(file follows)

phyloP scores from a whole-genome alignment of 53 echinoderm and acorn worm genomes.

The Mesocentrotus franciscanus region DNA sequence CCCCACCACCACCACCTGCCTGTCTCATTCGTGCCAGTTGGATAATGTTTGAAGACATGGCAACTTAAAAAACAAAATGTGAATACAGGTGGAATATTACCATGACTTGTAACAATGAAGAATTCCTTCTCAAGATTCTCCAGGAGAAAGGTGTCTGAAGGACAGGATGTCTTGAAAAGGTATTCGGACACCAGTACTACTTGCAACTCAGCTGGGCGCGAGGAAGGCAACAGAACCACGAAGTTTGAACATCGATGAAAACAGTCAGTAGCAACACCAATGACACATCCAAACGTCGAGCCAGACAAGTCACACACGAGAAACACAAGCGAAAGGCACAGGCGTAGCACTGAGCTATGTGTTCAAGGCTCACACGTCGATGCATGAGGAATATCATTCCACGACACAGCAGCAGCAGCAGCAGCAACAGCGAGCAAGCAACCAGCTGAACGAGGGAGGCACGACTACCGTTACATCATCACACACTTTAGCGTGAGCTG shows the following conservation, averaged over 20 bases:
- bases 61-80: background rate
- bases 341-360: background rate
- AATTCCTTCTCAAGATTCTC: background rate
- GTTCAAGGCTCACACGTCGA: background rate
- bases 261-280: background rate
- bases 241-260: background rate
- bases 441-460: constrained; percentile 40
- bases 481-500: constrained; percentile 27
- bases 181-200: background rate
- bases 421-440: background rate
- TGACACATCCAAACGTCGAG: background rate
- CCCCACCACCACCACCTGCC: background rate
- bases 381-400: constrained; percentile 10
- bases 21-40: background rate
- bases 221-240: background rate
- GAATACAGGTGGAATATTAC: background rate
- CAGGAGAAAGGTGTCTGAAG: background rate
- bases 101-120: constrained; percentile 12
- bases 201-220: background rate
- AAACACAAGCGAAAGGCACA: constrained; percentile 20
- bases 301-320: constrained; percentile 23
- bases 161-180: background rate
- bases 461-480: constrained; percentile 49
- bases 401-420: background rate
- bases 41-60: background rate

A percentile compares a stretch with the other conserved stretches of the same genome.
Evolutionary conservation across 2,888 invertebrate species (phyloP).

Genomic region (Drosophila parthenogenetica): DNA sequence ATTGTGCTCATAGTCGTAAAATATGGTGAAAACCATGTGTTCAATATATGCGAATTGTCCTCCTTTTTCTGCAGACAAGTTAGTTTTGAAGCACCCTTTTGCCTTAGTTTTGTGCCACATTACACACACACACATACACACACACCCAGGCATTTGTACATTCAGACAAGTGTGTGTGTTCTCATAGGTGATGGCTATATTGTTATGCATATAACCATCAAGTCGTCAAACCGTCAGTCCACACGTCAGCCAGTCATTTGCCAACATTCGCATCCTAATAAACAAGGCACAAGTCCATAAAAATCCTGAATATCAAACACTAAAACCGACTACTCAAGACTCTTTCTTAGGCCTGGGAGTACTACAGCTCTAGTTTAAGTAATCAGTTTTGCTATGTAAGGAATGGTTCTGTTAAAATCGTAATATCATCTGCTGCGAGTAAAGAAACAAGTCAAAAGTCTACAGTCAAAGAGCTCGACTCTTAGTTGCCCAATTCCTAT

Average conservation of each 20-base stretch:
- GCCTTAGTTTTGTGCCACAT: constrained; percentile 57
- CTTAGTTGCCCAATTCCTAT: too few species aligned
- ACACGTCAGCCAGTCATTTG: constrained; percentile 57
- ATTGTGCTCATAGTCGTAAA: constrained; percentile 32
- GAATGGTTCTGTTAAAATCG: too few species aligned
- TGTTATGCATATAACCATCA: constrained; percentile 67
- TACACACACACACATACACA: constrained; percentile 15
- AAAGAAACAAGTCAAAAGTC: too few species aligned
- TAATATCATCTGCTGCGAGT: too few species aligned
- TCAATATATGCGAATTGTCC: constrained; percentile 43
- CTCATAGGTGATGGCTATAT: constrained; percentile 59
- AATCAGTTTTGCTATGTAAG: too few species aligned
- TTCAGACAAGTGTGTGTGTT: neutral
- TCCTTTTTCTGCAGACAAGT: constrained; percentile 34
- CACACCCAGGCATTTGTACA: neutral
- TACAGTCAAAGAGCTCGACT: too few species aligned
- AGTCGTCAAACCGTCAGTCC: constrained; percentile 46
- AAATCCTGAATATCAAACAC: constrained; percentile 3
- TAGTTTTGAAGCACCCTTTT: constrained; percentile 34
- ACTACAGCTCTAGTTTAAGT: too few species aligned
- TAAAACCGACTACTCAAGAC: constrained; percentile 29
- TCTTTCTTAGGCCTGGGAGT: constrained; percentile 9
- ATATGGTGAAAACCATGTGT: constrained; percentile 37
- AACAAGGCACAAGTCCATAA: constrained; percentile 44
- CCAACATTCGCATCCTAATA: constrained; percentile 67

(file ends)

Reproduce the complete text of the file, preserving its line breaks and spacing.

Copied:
phyloP scores from a whole-genome alignment of 53 echinoderm and acorn worm genomes.

The Mesocentrotus franciscanus region DNA sequence CCCCACCACCACCACCTGCCTGTCTCATTCGTGCCAGTTGGATAATGTTTGAAGACATGGCAACTTAAAAAACAAAATGTGAATACAGGTGGAATATTACCATGACTTGTAACAATGAAGAATTCCTTCTCAAGATTCTCCAGGAGAAAGGTGTCTGAAGGACAGGATGTCTTGAAAAGGTATTCGGACACCAGTACTACTTGCAACTCAGCTGGGCGCGAGGAAGGCAACAGAACCACGAAGTTTGAACATCGATGAAAACAGTCAGTAGCAACACCAATGACACATCCAAACGTCGAGCCAGACAAGTCACACACGAGAAACACAAGCGAAAGGCACAGGCGTAGCACTGAGCTATGTGTTCAAGGCTCACACGTCGATGCATGAGGAATATCATTCCACGACACAGCAGCAGCAGCAGCAGCAACAGCGAGCAAGCAACCAGCTGAACGAGGGAGGCACGACTACCGTTACATCATCACACACTTTAGCGTGAGCTG shows the following conservation, averaged over 20 bases:
- bases 61-80: background rate
- bases 341-360: background rate
- AATTCCTTCTCAAGATTCTC: background rate
- GTTCAAGGCTCACACGTCGA: background rate
- bases 261-280: background rate
- bases 241-260: background rate
- bases 441-460: constrained; percentile 40
- bases 481-500: constrained; percentile 27
- bases 181-200: background rate
- bases 421-440: background rate
- TGACACATCCAAACGTCGAG: background rate
- CCCCACCACCACCACCTGCC: background rate
- bases 381-400: constrained; percentile 10
- bases 21-40: background rate
- bases 221-240: background rate
- GAATACAGGTGGAATATTAC: background rate
- CAGGAGAAAGGTGTCTGAAG: background rate
- bases 101-120: constrained; percentile 12
- bases 201-220: background rate
- AAACACAAGCGAAAGGCACA: constrained; percentile 20
- bases 301-320: constrained; percentile 23
- bases 161-180: background rate
- bases 461-480: constrained; percentile 49
- bases 401-420: background rate
- bases 41-60: background rate

A percentile compares a stretch with the other conserved stretches of the same genome.
Evolutionary conservation across 2,888 invertebrate species (phyloP).

Genomic region (Drosophila parthenogenetica): DNA sequence ATTGTGCTCATAGTCGTAAAATATGGTGAAAACCATGTGTTCAATATATGCGAATTGTCCTCCTTTTTCTGCAGACAAGTTAGTTTTGAAGCACCCTTTTGCCTTAGTTTTGTGCCACATTACACACACACACATACACACACACCCAGGCATTTGTACATTCAGACAAGTGTGTGTGTTCTCATAGGTGATGGCTATATTGTTATGCATATAACCATCAAGTCGTCAAACCGTCAGTCCACACGTCAGCCAGTCATTTGCCAACATTCGCATCCTAATAAACAAGGCACAAGTCCATAAAAATCCTGAATATCAAACACTAAAACCGACTACTCAAGACTCTTTCTTAGGCCTGGGAGTACTACAGCTCTAGTTTAAGTAATCAGTTTTGCTATGTAAGGAATGGTTCTGTTAAAATCGTAATATCATCTGCTGCGAGTAAAGAAACAAGTCAAAAGTCTACAGTCAAAGAGCTCGACTCTTAGTTGCCCAATTCCTAT

Average conservation of each 20-base stretch:
- GCCTTAGTTTTGTGCCACAT: constrained; percentile 57
- CTTAGTTGCCCAATTCCTAT: too few species aligned
- ACACGTCAGCCAGTCATTTG: constrained; percentile 57
- ATTGTGCTCATAGTCGTAAA: constrained; percentile 32
- GAATGGTTCTGTTAAAATCG: too few species aligned
- TGTTATGCATATAACCATCA: constrained; percentile 67
- TACACACACACACATACACA: constrained; percentile 15
- AAAGAAACAAGTCAAAAGTC: too few species aligned
- TAATATCATCTGCTGCGAGT: too few species aligned
- TCAATATATGCGAATTGTCC: constrained; percentile 43
- CTCATAGGTGATGGCTATAT: constrained; percentile 59
- AATCAGTTTTGCTATGTAAG: too few species aligned
- TTCAGACAAGTGTGTGTGTT: neutral
- TCCTTTTTCTGCAGACAAGT: constrained; percentile 34
- CACACCCAGGCATTTGTACA: neutral
- TACAGTCAAAGAGCTCGACT: too few species aligned
- AGTCGTCAAACCGTCAGTCC: constrained; percentile 46
- AAATCCTGAATATCAAACAC: constrained; percentile 3
- TAGTTTTGAAGCACCCTTTT: constrained; percentile 34
- ACTACAGCTCTAGTTTAAGT: too few species aligned
- TAAAACCGACTACTCAAGAC: constrained; percentile 29
- TCTTTCTTAGGCCTGGGAGT: constrained; percentile 9
- ATATGGTGAAAACCATGTGT: constrained; percentile 37
- AACAAGGCACAAGTCCATAA: constrained; percentile 44
- CCAACATTCGCATCCTAATA: constrained; percentile 67